photos via Peter Dejong for The New York Times
Here’s a little (likely unsurprising) tidbit about me: I love a good art heist. One of my favorite films of all time is The Thomas Crown Affair (the Pierce Brosnan one, also has a phenomenal soundtrack), in which a priceless Monet goes missing. Obviously, I love Oceans 12, the best and most underrated movie in the series, which has some of the most magically conceived art heists of all time (I point your attention to this scene. The Nightfox!). There’s also The Score, with Robert DeNiro and Ed Norton, which focuses on a Montreal museum heist of a French artifact. I just finished reading Steve Martin’s “An Object of Beauty” which winds through the New York art world from the early 90s to present day, and gets into the Isabella Stewart Gardner Museum heist of 1990. Art heists are fascinating to me, not because I want to undertake one of my own one day (I lack the stealth required to pull off even a surprise birthday party, let alone robbery), but because art is something that is supposed to be shown off, shared, admired, discussed, displayed, enjoyed. And if you go to all the trouble to steal it, you can’t do anything with it. You can’t sell it, you can’t hang it up in your dining room, you can’t even tell anyone you have it. I wouldn’t even be able to enjoy it without overwhelming guilt.
So when I read yesterday that the Kunsthal Museum in Rotterdam had been the victim of an art heist this week, my mind started spinning. Seven works were taken, including 2 Monet’s, a Gauguin, and a Picasso among others. How did this happen? How does it keep happening? Just two years ago there was a heist at the Paris Musee d’Art Moderne, when a Picasso and Monet valued at $130 million were taken and have yet to be recovered. Christ, the Mona Lisa was even stolen from the Louvre in 1911 and was missing for 2 years. Here’s a staggering list of famous art heists in the last century.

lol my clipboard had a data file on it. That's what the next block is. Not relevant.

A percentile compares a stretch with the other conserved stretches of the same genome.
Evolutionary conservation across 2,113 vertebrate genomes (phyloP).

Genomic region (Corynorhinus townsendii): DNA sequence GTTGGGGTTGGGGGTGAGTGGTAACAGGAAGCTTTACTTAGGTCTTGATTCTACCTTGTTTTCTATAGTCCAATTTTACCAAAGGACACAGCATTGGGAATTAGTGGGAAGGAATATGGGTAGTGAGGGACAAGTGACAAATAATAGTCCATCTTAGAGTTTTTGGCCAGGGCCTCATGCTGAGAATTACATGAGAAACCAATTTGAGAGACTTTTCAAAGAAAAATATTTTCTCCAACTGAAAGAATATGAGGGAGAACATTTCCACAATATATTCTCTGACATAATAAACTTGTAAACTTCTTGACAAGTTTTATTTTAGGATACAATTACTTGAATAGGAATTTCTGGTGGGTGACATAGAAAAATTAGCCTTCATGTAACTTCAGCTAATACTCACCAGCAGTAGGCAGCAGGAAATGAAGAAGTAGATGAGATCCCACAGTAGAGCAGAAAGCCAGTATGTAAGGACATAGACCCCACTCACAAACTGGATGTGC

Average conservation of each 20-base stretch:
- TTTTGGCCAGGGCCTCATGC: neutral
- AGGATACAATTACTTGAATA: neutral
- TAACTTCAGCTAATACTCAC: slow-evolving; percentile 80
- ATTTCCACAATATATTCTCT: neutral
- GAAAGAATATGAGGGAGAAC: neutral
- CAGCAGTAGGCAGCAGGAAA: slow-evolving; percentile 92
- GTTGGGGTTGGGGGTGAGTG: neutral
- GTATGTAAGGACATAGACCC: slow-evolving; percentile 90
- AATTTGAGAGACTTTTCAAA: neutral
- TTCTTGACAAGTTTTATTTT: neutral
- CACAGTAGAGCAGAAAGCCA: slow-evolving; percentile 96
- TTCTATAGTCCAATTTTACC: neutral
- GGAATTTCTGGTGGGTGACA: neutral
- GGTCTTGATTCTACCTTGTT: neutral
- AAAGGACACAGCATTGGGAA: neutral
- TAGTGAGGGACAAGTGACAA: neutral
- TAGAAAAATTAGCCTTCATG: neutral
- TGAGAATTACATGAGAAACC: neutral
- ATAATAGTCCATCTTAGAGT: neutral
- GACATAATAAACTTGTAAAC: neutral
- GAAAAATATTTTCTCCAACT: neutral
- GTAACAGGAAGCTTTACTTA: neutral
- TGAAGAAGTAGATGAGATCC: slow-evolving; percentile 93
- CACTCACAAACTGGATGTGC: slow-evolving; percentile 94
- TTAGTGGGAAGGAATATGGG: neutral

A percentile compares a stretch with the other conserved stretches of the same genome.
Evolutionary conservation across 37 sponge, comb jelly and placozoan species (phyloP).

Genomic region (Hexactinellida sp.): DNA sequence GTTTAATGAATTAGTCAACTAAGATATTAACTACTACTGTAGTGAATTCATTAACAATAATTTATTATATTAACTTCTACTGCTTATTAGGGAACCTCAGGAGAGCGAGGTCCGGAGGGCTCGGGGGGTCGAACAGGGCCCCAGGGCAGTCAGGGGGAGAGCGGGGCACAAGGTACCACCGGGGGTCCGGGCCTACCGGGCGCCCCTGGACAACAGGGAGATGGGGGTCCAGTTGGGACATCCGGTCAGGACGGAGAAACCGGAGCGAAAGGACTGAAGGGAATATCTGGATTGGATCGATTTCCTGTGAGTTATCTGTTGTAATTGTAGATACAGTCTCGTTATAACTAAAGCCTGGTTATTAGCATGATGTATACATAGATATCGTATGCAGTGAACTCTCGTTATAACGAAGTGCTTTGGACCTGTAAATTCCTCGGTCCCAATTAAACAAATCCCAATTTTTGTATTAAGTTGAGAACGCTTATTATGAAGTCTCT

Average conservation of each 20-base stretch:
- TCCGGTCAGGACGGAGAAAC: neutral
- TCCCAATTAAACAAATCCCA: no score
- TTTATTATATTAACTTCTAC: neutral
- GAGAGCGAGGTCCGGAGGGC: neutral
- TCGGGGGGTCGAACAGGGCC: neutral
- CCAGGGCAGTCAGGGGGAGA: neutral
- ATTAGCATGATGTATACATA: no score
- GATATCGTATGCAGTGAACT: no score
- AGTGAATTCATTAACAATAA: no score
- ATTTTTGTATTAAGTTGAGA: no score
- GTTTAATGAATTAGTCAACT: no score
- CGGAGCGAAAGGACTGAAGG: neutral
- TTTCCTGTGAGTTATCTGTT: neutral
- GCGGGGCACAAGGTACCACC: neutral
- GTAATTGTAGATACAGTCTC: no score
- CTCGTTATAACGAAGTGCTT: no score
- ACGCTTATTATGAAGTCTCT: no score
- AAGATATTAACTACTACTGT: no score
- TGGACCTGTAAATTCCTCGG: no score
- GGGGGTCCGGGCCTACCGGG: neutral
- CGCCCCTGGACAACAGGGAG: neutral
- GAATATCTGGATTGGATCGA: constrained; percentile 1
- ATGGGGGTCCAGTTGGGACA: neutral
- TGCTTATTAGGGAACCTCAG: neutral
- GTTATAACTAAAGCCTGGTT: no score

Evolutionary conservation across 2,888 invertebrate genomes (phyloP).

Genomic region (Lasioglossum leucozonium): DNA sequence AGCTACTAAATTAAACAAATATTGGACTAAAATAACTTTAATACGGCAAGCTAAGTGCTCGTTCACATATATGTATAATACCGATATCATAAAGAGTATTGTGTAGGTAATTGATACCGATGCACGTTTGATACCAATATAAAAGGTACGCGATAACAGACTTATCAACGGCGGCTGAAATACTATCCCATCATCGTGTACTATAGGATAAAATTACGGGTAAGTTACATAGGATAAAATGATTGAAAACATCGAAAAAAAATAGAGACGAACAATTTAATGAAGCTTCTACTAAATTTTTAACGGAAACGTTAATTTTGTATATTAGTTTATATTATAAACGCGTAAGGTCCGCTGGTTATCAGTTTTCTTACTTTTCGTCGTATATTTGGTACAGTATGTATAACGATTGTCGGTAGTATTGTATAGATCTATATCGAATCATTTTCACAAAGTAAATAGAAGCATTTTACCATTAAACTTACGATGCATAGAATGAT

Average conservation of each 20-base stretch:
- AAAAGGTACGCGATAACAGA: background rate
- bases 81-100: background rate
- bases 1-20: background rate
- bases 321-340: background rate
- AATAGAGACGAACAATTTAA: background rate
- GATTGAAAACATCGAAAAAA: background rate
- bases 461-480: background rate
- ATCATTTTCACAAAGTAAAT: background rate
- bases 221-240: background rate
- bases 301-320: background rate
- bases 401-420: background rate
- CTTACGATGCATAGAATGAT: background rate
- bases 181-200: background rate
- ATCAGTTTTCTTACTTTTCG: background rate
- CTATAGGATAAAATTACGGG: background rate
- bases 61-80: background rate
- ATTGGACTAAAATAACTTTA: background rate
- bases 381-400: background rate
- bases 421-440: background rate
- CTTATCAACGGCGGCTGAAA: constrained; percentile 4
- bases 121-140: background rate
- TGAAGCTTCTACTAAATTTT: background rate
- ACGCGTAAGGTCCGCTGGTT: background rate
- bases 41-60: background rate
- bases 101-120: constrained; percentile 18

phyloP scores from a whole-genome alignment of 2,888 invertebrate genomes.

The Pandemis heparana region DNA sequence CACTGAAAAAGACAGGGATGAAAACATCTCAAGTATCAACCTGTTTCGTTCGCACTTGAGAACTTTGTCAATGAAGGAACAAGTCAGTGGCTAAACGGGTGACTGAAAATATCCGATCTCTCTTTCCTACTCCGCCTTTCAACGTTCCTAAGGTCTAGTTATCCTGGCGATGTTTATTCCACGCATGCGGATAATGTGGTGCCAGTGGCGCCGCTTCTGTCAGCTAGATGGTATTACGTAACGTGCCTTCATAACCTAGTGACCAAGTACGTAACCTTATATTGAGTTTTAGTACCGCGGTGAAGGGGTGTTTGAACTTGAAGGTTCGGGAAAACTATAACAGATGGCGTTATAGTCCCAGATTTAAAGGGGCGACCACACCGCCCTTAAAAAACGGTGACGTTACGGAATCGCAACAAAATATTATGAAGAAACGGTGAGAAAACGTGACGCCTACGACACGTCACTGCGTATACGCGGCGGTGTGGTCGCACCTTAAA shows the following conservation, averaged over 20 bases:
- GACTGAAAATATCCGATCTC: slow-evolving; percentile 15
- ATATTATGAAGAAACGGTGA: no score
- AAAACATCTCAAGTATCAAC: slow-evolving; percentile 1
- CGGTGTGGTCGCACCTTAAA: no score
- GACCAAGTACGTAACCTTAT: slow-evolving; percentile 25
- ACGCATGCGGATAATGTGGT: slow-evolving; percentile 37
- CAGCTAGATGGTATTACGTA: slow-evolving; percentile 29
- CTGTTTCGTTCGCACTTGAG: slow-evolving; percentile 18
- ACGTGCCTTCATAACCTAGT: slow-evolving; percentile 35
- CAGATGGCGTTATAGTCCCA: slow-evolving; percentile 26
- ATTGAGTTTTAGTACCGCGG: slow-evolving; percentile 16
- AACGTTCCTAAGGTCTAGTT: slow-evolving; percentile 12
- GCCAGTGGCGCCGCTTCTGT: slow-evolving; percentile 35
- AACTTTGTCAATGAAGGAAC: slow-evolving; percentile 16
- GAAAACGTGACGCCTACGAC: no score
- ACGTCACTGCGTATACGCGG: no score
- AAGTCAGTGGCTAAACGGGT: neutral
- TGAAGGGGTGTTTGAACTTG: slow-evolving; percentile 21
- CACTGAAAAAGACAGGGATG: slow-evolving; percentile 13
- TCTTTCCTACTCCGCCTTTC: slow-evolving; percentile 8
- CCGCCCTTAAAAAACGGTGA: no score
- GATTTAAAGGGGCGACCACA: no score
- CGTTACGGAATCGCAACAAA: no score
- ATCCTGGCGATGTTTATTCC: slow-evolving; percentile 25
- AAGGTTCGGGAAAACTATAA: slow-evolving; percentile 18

What do you do with stolen art? Where does it go? I understand the allure (maybe not of Picasso, but I’m not going to get into it other than to say I was 3 years old when, at an exhibit in Washington D.C., I loudly announced “THIS IS DRECK” and stormed out) but I can’t wrap my head around the actual act of stealing something so well-known. Movies like The Thomas Crown Affair, Ocean’s 12, and The Score make it all seem so slick and fabulous, but the reality is much more sinister and grim. At least to me. What do you think? Fascinating or boring?